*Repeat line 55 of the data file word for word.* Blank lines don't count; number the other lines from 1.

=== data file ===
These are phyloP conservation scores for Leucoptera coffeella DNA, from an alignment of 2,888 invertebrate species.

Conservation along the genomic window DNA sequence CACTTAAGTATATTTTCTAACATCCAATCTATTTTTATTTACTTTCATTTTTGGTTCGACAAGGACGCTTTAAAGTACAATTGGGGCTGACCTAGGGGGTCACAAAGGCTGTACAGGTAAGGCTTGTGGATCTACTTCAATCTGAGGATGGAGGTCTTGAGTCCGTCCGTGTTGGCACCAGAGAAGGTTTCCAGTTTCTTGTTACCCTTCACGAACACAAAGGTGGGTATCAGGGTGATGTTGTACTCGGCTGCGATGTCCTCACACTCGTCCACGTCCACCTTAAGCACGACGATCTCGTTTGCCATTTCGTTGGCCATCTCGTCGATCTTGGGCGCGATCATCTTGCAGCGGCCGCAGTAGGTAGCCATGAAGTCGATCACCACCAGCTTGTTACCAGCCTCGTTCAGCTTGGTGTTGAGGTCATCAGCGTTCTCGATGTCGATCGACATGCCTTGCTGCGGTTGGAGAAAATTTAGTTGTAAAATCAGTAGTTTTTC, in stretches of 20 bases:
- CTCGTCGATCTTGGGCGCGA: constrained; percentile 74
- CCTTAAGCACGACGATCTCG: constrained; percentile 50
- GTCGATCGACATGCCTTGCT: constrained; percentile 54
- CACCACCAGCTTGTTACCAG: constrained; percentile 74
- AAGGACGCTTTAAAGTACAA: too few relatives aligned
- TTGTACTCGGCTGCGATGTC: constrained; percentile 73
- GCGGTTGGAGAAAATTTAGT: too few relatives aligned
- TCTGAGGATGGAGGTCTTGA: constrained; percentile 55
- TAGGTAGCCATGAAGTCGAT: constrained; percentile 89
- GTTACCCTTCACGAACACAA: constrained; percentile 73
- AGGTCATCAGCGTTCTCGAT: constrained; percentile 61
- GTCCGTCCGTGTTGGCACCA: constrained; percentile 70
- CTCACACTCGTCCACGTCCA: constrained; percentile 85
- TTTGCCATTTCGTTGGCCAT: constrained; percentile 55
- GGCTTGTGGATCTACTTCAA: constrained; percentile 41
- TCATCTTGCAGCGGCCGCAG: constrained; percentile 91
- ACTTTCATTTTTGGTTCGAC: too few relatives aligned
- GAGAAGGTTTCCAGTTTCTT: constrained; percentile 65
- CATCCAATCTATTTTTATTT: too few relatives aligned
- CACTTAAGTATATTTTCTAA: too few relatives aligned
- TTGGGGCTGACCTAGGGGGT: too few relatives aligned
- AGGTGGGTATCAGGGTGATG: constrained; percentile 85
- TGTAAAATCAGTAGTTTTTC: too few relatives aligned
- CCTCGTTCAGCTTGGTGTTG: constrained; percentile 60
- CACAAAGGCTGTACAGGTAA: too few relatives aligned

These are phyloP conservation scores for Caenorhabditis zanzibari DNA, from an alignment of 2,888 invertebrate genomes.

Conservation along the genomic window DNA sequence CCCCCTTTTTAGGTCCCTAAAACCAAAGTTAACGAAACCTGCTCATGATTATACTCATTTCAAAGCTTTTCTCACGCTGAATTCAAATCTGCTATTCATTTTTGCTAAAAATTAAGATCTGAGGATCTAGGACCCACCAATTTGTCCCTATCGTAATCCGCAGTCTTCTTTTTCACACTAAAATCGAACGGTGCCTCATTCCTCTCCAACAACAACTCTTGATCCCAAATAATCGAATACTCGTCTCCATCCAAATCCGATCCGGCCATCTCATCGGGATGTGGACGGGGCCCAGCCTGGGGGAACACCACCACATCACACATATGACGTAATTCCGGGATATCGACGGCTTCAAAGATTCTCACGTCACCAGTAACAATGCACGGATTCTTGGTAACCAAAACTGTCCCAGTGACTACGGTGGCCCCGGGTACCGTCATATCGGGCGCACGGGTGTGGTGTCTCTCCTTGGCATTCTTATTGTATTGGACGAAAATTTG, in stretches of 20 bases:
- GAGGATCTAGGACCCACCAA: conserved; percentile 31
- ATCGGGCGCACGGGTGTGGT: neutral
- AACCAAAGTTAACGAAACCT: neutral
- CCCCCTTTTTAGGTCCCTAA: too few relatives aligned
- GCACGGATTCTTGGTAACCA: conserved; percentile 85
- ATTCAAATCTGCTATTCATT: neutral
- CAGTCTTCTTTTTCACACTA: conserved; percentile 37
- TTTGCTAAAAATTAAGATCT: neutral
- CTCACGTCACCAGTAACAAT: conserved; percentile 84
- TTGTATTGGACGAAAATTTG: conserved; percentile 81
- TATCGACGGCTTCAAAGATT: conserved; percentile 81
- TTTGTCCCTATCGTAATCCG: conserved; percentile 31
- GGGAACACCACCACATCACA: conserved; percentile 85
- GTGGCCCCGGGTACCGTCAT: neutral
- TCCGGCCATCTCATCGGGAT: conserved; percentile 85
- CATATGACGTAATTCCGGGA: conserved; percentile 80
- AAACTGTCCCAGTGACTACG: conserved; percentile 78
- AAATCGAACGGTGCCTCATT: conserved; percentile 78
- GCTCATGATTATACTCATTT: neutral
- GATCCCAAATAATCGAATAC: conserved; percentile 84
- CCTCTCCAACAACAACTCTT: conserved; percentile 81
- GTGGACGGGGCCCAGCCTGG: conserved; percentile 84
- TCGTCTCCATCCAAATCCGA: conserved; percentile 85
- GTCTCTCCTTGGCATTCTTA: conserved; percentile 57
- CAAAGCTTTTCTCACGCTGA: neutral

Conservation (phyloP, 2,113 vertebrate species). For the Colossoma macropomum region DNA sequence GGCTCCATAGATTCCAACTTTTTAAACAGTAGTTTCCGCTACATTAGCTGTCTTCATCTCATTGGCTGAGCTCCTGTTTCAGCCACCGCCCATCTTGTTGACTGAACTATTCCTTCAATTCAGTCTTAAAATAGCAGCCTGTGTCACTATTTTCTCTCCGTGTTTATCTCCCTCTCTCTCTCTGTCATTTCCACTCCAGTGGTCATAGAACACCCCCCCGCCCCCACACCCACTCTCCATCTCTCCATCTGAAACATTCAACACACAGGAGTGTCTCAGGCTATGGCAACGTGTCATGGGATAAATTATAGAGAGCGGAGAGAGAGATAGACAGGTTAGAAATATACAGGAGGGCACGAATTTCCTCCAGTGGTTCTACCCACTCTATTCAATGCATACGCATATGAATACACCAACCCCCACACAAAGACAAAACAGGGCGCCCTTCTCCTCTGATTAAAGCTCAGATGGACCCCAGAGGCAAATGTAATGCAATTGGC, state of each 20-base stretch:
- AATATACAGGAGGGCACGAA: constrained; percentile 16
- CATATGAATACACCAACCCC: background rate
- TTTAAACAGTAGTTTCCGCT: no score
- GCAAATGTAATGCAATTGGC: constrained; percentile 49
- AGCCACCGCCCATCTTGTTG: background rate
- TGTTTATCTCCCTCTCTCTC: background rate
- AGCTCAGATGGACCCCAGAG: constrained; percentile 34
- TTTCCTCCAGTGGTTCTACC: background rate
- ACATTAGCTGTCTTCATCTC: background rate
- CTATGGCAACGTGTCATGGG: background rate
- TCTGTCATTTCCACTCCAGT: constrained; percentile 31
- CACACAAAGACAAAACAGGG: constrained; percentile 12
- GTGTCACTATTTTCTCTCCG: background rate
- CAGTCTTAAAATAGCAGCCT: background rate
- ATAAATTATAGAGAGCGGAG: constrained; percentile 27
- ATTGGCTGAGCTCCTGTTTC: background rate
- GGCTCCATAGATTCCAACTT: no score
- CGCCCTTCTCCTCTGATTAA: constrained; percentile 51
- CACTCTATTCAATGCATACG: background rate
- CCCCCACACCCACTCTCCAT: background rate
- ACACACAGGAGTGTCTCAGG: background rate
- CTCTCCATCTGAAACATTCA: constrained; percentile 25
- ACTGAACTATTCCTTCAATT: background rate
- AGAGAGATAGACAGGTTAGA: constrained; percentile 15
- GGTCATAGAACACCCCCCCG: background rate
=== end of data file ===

Conservation (phyloP, 2,113 vertebrate species). For the Colossoma macropomum region DNA sequence GGCTCCATAGATTCCAACTTTTTAAACAGTAGTTTCCGCTACATTAGCTGTCTTCATCTCATTGGCTGAGCTCCTGTTTCAGCCACCGCCCATCTTGTTGACTGAACTATTCCTTCAATTCAGTCTTAAAATAGCAGCCTGTGTCACTATTTTCTCTCCGTGTTTATCTCCCTCTCTCTCTCTGTCATTTCCACTCCAGTGGTCATAGAACACCCCCCCGCCCCCACACCCACTCTCCATCTCTCCATCTGAAACATTCAACACACAGGAGTGTCTCAGGCTATGGCAACGTGTCATGGGATAAATTATAGAGAGCGGAGAGAGAGATAGACAGGTTAGAAATATACAGGAGGGCACGAATTTCCTCCAGTGGTTCTACCCACTCTATTCAATGCATACGCATATGAATACACCAACCCCCACACAAAGACAAAACAGGGCGCCCTTCTCCTCTGATTAAAGCTCAGATGGACCCCAGAGGCAAATGTAATGCAATTGGC, state of each 20-base stretch: